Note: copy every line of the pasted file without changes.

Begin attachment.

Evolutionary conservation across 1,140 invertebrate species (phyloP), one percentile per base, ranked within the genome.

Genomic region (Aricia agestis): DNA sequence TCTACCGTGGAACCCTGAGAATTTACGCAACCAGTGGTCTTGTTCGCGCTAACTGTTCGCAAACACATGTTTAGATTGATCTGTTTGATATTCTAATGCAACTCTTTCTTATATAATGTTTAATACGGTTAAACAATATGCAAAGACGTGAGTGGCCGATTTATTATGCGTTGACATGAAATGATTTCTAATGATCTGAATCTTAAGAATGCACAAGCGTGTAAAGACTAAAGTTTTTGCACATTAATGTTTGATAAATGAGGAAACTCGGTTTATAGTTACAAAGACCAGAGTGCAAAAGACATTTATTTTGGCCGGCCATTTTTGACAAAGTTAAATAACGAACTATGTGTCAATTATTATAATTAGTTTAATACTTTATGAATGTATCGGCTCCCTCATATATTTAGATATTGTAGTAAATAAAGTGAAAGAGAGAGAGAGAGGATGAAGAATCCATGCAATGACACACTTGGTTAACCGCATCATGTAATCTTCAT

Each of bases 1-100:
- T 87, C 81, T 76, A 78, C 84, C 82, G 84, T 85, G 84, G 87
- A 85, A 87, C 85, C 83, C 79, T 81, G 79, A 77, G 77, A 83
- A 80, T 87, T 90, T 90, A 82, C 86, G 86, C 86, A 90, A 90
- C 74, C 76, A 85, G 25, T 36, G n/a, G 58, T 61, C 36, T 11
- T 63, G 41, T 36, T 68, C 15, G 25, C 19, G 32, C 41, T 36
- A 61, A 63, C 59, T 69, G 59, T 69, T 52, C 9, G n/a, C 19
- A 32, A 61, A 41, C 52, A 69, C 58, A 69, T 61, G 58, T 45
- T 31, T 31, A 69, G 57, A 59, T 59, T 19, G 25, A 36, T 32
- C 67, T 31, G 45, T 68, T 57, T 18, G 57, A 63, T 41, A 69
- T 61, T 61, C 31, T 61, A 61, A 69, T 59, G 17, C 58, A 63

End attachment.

Evolutionary conservation across 1,140 invertebrate species (phyloP), one percentile per base, ranked within the genome.

Genomic region (Aricia agestis): DNA sequence TCTACCGTGGAACCCTGAGAATTTACGCAACCAGTGGTCTTGTTCGCGCTAACTGTTCGCAAACACATGTTTAGATTGATCTGTTTGATATTCTAATGCAACTCTTTCTTATATAATGTTTAATACGGTTAAACAATATGCAAAGACGTGAGTGGCCGATTTATTATGCGTTGACATGAAATGATTTCTAATGATCTGAATCTTAAGAATGCACAAGCGTGTAAAGACTAAAGTTTTTGCACATTAATGTTTGATAAATGAGGAAACTCGGTTTATAGTTACAAAGACCAGAGTGCAAAAGACATTTATTTTGGCCGGCCATTTTTGACAAAGTTAAATAACGAACTATGTGTCAATTATTATAATTAGTTTAATACTTTATGAATGTATCGGCTCCCTCATATATTTAGATATTGTAGTAAATAAAGTGAAAGAGAGAGAGAGAGGATGAAGAATCCATGCAATGACACACTTGGTTAACCGCATCATGTAATCTTCAT

Each of bases 1-100:
- T 87, C 81, T 76, A 78, C 84, C 82, G 84, T 85, G 84, G 87
- A 85, A 87, C 85, C 83, C 79, T 81, G 79, A 77, G 77, A 83
- A 80, T 87, T 90, T 90, A 82, C 86, G 86, C 86, A 90, A 90
- C 74, C 76, A 85, G 25, T 36, G n/a, G 58, T 61, C 36, T 11
- T 63, G 41, T 36, T 68, C 15, G 25, C 19, G 32, C 41, T 36
- A 61, A 63, C 59, T 69, G 59, T 69, T 52, C 9, G n/a, C 19
- A 32, A 61, A 41, C 52, A 69, C 58, A 69, T 61, G 58, T 45
- T 31, T 31, A 69, G 57, A 59, T 59, T 19, G 25, A 36, T 32
- C 67, T 31, G 45, T 68, T 57, T 18, G 57, A 63, T 41, A 69
- T 61, T 61, C 31, T 61, A 61, A 69, T 59, G 17, C 58, A 63